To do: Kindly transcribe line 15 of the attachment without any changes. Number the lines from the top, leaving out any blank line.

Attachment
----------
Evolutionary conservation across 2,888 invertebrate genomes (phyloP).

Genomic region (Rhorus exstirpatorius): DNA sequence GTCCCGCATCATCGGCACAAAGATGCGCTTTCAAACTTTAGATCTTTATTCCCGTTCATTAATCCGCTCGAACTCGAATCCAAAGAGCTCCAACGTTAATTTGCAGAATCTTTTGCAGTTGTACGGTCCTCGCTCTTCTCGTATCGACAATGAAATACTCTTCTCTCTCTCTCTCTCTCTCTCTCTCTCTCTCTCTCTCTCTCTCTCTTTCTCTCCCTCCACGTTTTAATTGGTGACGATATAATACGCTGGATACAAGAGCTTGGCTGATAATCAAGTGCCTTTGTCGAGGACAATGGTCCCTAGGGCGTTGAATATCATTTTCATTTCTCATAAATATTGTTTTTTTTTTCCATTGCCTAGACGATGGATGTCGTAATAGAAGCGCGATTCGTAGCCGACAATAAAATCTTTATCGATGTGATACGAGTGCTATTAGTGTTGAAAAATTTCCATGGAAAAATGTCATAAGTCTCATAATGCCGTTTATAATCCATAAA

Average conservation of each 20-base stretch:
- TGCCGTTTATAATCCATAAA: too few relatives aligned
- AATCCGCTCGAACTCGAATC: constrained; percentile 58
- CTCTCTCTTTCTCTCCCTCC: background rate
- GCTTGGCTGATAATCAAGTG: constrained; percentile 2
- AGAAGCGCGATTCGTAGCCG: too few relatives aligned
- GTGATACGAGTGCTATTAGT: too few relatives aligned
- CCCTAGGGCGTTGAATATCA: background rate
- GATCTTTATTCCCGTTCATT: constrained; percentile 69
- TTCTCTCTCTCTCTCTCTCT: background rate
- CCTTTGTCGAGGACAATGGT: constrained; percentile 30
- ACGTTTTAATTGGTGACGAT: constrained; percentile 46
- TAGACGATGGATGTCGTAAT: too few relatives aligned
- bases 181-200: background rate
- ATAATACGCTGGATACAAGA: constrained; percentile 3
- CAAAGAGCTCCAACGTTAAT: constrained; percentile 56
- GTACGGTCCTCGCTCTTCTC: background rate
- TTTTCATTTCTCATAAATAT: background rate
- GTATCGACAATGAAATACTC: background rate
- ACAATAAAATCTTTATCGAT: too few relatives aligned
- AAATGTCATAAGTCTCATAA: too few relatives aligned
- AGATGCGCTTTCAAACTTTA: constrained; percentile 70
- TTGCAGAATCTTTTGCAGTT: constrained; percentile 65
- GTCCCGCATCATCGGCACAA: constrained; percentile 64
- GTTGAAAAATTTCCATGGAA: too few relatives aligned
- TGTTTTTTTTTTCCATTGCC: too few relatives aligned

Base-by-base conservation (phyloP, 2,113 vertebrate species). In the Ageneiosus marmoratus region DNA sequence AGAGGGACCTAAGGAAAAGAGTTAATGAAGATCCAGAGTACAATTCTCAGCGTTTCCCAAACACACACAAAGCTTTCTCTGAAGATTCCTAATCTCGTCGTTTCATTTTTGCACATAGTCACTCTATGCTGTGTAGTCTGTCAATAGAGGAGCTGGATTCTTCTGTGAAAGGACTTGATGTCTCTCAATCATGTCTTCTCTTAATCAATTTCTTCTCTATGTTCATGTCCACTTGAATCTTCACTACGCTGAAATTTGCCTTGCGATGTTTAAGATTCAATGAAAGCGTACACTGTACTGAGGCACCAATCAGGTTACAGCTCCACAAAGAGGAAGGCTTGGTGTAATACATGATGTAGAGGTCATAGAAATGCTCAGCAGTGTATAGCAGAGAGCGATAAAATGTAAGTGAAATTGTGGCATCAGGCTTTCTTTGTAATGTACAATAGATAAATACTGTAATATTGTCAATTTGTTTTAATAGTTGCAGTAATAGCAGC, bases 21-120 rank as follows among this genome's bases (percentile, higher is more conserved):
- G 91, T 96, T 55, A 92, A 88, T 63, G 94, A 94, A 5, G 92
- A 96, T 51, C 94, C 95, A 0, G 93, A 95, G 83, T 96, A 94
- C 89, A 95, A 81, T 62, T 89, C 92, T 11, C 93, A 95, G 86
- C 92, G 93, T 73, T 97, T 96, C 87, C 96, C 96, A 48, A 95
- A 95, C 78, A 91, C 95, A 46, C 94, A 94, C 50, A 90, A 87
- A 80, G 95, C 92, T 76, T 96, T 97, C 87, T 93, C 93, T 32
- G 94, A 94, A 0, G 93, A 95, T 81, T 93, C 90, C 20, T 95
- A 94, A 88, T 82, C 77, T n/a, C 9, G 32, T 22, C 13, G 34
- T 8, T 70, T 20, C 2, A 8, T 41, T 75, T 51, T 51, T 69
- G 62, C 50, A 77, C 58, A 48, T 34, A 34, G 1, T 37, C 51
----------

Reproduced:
- TAGACGATGGATGTCGTAAT: too few relatives aligned